Check out this week’s forest and environmental news!
The removal of 12 dams and improvement of passageways has re-opened more than 100 miles of river to migratory fish in the northeast since 2012. Though the U.S. Fish and Wildlife Service’s work as part of post-Hurricane Sandy efforts to improve coastal habitats, is far from done, thousands of fish have already returned to their original habitats.
The organism in question is Pando, a single aspen stand that covers more than 100 acres in Fishlake National Park, Utah. The local mule deer population, along with other herbivores, has been eating away at Pando increasingly over the last decades, and researchers are trying to determine the best way to protect the stand.
Years of devastating wildfires have spurred Washingtonians to fight fire with fire by using controlled burns to create clear, defensible areas where firefighters could make a stand in the event of another threatening blaze.
On sizzling summer days, Northeast D.C. heats up the most, NOAA analysis shows — The Washington Post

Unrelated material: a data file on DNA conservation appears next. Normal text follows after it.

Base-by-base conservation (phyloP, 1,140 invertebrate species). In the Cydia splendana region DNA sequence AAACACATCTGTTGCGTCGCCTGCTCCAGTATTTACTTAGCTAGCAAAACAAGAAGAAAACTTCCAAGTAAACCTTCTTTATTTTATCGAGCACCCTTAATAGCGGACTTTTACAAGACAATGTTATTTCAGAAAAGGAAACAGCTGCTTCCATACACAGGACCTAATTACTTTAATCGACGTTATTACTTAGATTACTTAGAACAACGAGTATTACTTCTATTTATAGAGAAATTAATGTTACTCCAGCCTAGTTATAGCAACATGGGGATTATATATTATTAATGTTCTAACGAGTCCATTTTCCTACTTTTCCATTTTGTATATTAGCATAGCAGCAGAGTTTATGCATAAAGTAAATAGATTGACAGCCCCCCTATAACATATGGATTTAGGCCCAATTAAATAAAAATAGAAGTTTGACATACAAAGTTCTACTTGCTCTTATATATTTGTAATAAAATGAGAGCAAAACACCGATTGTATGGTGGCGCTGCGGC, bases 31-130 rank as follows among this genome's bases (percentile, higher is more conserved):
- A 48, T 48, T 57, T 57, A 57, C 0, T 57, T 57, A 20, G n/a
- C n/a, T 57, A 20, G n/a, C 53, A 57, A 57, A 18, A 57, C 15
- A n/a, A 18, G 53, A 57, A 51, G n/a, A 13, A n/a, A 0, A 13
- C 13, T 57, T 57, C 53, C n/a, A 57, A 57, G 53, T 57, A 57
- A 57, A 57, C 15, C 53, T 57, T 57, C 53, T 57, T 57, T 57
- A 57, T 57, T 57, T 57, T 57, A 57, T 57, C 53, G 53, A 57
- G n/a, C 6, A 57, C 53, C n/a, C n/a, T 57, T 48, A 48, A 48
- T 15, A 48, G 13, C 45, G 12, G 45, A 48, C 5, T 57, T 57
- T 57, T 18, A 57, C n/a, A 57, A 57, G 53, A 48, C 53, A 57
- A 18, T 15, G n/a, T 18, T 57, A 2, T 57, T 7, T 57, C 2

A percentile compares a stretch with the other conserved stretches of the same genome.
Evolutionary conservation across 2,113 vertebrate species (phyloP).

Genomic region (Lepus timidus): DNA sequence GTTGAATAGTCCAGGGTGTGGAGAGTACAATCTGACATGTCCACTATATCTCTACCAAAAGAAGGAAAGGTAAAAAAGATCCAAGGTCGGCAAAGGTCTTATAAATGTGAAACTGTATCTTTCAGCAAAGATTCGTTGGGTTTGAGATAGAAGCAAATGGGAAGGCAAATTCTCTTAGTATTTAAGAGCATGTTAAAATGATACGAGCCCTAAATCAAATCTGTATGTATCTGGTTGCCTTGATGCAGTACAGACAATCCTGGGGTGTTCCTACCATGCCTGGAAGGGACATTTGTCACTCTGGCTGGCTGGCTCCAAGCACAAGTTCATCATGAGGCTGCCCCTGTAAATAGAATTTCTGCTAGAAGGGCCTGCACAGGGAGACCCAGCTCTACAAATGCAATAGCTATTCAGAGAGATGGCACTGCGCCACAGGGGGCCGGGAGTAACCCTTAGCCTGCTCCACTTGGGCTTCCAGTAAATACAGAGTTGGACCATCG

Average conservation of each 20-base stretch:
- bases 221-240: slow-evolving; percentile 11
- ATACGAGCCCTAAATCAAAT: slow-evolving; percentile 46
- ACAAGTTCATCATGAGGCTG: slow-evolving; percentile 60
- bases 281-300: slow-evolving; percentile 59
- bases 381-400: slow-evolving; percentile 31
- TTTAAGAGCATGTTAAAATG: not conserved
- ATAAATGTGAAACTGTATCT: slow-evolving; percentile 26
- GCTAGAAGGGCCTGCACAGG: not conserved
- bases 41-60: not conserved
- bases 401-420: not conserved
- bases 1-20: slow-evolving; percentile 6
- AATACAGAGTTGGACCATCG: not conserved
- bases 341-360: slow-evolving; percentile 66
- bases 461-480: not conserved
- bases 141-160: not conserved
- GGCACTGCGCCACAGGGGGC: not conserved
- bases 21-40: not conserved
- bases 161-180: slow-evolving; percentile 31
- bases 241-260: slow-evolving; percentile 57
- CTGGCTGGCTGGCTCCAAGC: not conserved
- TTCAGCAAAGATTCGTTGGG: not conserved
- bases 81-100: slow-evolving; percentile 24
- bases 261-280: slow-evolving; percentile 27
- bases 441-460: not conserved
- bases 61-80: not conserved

The National Oceanic and Atmospheric Administration collected data on D.C.’s summer temperatures as part of a study on the urban heat island effect, and it turns out temperatures can vary up to 17 degrees within the District on the same day. Green spaces were significantly cooler, with areas such as the National Arboretum reading as 10 degrees cooler than areas only a few blocks away.
PGE Voluntarily Shut off Power — USA Today
At the beginning of the week power company PG&E shut off power to nearly 60,000 residents of Northern California due to high winds that were believed to pose a threat to power lines, which could in turn cause wildfires. Power was shut off Sunday night and wasn’t fully restored to all customers until Tuesday, though power was restored in some areas on Monday. (Now some are asking if the shutdown was necessary.)